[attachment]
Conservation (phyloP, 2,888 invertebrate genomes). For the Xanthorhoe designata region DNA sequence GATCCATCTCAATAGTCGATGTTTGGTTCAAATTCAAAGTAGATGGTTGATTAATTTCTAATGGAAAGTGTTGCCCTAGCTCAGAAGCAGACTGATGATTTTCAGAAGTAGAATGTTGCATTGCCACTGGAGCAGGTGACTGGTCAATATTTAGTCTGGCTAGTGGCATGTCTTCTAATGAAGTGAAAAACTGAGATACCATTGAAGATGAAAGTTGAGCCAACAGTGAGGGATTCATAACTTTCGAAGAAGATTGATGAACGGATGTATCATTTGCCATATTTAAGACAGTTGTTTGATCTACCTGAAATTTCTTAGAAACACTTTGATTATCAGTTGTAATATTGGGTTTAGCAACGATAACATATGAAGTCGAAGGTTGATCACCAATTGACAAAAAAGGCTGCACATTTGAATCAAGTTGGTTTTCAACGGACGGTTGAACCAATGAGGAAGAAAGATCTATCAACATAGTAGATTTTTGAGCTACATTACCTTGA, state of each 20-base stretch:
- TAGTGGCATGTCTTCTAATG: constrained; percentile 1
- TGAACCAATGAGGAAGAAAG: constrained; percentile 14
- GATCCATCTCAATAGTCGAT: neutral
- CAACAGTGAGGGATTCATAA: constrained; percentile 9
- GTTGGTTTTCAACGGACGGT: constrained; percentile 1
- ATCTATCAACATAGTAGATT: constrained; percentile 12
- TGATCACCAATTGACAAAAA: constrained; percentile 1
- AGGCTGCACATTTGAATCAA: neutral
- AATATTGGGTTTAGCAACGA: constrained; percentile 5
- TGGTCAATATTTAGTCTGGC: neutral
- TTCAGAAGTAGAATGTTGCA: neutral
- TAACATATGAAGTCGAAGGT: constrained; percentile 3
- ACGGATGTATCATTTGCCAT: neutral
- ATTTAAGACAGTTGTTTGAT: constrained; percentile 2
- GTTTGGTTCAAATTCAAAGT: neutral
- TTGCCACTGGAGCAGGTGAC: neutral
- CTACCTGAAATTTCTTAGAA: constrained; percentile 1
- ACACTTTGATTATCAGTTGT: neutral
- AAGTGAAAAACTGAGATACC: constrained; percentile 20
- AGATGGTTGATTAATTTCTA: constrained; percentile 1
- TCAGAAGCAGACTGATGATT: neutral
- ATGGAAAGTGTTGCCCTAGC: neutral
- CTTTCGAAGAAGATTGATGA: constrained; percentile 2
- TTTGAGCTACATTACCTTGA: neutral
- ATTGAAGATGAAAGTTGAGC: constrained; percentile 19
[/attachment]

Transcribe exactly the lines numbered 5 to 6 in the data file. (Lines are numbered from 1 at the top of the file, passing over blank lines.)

- CAACAGTGAGGGATTCATAA: constrained; percentile 9
- GTTGGTTTTCAACGGACGGT: constrained; percentile 1